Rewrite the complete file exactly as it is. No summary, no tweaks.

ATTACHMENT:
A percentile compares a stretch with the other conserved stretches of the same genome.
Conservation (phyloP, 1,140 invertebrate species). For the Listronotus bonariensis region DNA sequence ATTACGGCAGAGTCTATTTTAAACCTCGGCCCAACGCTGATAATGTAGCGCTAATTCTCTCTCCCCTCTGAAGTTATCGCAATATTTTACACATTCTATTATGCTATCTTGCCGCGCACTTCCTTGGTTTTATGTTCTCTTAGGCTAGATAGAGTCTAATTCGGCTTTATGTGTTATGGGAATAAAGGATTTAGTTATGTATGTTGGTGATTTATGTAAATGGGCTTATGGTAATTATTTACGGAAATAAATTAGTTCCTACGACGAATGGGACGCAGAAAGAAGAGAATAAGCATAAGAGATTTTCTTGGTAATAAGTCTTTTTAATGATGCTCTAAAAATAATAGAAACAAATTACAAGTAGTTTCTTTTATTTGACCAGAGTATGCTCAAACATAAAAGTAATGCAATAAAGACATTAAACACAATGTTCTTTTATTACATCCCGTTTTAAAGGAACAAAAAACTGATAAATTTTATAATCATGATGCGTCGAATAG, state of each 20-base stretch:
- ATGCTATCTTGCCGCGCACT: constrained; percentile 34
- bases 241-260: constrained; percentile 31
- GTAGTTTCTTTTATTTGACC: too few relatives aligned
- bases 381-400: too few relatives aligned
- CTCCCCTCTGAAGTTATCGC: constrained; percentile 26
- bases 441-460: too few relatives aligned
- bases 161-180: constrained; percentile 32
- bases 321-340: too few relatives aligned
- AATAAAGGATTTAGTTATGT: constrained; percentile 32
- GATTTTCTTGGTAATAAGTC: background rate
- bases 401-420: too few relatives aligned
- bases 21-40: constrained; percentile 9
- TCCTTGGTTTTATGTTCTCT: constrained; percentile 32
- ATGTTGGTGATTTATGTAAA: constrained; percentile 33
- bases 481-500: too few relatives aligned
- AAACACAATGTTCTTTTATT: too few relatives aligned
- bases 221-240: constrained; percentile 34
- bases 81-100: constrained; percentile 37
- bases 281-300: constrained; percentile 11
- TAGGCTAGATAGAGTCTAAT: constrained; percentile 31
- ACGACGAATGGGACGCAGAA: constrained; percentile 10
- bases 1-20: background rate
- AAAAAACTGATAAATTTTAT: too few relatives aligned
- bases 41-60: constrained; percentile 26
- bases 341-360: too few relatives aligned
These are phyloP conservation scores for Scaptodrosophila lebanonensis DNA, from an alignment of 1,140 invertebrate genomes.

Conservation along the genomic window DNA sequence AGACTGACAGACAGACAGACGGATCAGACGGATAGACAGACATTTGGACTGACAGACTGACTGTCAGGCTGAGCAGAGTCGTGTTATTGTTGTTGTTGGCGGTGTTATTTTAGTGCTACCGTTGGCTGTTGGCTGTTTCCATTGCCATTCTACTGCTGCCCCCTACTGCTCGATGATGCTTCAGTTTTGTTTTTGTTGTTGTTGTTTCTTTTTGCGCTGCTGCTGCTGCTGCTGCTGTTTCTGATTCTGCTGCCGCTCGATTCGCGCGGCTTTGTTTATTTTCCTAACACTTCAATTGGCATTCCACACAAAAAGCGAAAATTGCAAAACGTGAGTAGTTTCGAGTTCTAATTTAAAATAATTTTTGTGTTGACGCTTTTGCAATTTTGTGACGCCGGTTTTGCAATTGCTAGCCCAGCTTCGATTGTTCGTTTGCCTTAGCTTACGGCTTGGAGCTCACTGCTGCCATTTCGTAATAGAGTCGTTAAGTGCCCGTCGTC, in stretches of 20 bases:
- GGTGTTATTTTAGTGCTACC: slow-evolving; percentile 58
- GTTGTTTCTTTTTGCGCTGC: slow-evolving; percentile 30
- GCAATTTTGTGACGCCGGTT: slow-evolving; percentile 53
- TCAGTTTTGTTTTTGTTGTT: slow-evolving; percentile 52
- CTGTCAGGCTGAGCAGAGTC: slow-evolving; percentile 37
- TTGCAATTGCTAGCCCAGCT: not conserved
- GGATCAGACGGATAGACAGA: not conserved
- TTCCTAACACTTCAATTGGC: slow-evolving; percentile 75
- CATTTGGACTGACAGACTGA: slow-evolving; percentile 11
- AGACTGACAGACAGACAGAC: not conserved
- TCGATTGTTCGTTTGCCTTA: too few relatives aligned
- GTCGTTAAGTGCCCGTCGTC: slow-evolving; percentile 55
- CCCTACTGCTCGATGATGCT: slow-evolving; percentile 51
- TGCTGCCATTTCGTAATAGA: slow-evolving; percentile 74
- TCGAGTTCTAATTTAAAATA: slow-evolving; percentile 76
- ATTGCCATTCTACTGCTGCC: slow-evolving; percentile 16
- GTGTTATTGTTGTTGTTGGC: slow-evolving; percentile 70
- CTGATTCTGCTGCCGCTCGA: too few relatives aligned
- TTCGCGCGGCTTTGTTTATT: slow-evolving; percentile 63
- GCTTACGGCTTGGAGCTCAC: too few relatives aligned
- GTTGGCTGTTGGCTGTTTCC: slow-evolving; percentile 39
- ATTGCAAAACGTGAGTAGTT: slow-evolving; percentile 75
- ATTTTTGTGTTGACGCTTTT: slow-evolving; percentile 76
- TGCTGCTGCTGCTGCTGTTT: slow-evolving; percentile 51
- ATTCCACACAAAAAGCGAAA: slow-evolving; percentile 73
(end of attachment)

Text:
A percentile compares a stretch with the other conserved stretches of the same genome.
Conservation (phyloP, 1,140 invertebrate species). For the Listronotus bonariensis region DNA sequence ATTACGGCAGAGTCTATTTTAAACCTCGGCCCAACGCTGATAATGTAGCGCTAATTCTCTCTCCCCTCTGAAGTTATCGCAATATTTTACACATTCTATTATGCTATCTTGCCGCGCACTTCCTTGGTTTTATGTTCTCTTAGGCTAGATAGAGTCTAATTCGGCTTTATGTGTTATGGGAATAAAGGATTTAGTTATGTATGTTGGTGATTTATGTAAATGGGCTTATGGTAATTATTTACGGAAATAAATTAGTTCCTACGACGAATGGGACGCAGAAAGAAGAGAATAAGCATAAGAGATTTTCTTGGTAATAAGTCTTTTTAATGATGCTCTAAAAATAATAGAAACAAATTACAAGTAGTTTCTTTTATTTGACCAGAGTATGCTCAAACATAAAAGTAATGCAATAAAGACATTAAACACAATGTTCTTTTATTACATCCCGTTTTAAAGGAACAAAAAACTGATAAATTTTATAATCATGATGCGTCGAATAG, state of each 20-base stretch:
- ATGCTATCTTGCCGCGCACT: constrained; percentile 34
- bases 241-260: constrained; percentile 31
- GTAGTTTCTTTTATTTGACC: too few relatives aligned
- bases 381-400: too few relatives aligned
- CTCCCCTCTGAAGTTATCGC: constrained; percentile 26
- bases 441-460: too few relatives aligned
- bases 161-180: constrained; percentile 32
- bases 321-340: too few relatives aligned
- AATAAAGGATTTAGTTATGT: constrained; percentile 32
- GATTTTCTTGGTAATAAGTC: background rate
- bases 401-420: too few relatives aligned
- bases 21-40: constrained; percentile 9
- TCCTTGGTTTTATGTTCTCT: constrained; percentile 32
- ATGTTGGTGATTTATGTAAA: constrained; percentile 33
- bases 481-500: too few relatives aligned
- AAACACAATGTTCTTTTATT: too few relatives aligned
- bases 221-240: constrained; percentile 34
- bases 81-100: constrained; percentile 37
- bases 281-300: constrained; percentile 11
- TAGGCTAGATAGAGTCTAAT: constrained; percentile 31
- ACGACGAATGGGACGCAGAA: constrained; percentile 10
- bases 1-20: background rate
- AAAAAACTGATAAATTTTAT: too few relatives aligned
- bases 41-60: constrained; percentile 26
- bases 341-360: too few relatives aligned
These are phyloP conservation scores for Scaptodrosophila lebanonensis DNA, from an alignment of 1,140 invertebrate genomes.

Conservation along the genomic window DNA sequence AGACTGACAGACAGACAGACGGATCAGACGGATAGACAGACATTTGGACTGACAGACTGACTGTCAGGCTGAGCAGAGTCGTGTTATTGTTGTTGTTGGCGGTGTTATTTTAGTGCTACCGTTGGCTGTTGGCTGTTTCCATTGCCATTCTACTGCTGCCCCCTACTGCTCGATGATGCTTCAGTTTTGTTTTTGTTGTTGTTGTTTCTTTTTGCGCTGCTGCTGCTGCTGCTGCTGTTTCTGATTCTGCTGCCGCTCGATTCGCGCGGCTTTGTTTATTTTCCTAACACTTCAATTGGCATTCCACACAAAAAGCGAAAATTGCAAAACGTGAGTAGTTTCGAGTTCTAATTTAAAATAATTTTTGTGTTGACGCTTTTGCAATTTTGTGACGCCGGTTTTGCAATTGCTAGCCCAGCTTCGATTGTTCGTTTGCCTTAGCTTACGGCTTGGAGCTCACTGCTGCCATTTCGTAATAGAGTCGTTAAGTGCCCGTCGTC, in stretches of 20 bases:
- GGTGTTATTTTAGTGCTACC: slow-evolving; percentile 58
- GTTGTTTCTTTTTGCGCTGC: slow-evolving; percentile 30
- GCAATTTTGTGACGCCGGTT: slow-evolving; percentile 53
- TCAGTTTTGTTTTTGTTGTT: slow-evolving; percentile 52
- CTGTCAGGCTGAGCAGAGTC: slow-evolving; percentile 37
- TTGCAATTGCTAGCCCAGCT: not conserved
- GGATCAGACGGATAGACAGA: not conserved
- TTCCTAACACTTCAATTGGC: slow-evolving; percentile 75
- CATTTGGACTGACAGACTGA: slow-evolving; percentile 11
- AGACTGACAGACAGACAGAC: not conserved
- TCGATTGTTCGTTTGCCTTA: too few relatives aligned
- GTCGTTAAGTGCCCGTCGTC: slow-evolving; percentile 55
- CCCTACTGCTCGATGATGCT: slow-evolving; percentile 51
- TGCTGCCATTTCGTAATAGA: slow-evolving; percentile 74
- TCGAGTTCTAATTTAAAATA: slow-evolving; percentile 76
- ATTGCCATTCTACTGCTGCC: slow-evolving; percentile 16
- GTGTTATTGTTGTTGTTGGC: slow-evolving; percentile 70
- CTGATTCTGCTGCCGCTCGA: too few relatives aligned
- TTCGCGCGGCTTTGTTTATT: slow-evolving; percentile 63
- GCTTACGGCTTGGAGCTCAC: too few relatives aligned
- GTTGGCTGTTGGCTGTTTCC: slow-evolving; percentile 39
- ATTGCAAAACGTGAGTAGTT: slow-evolving; percentile 75
- ATTTTTGTGTTGACGCTTTT: slow-evolving; percentile 76
- TGCTGCTGCTGCTGCTGTTT: slow-evolving; percentile 51
- ATTCCACACAAAAAGCGAAA: slow-evolving; percentile 73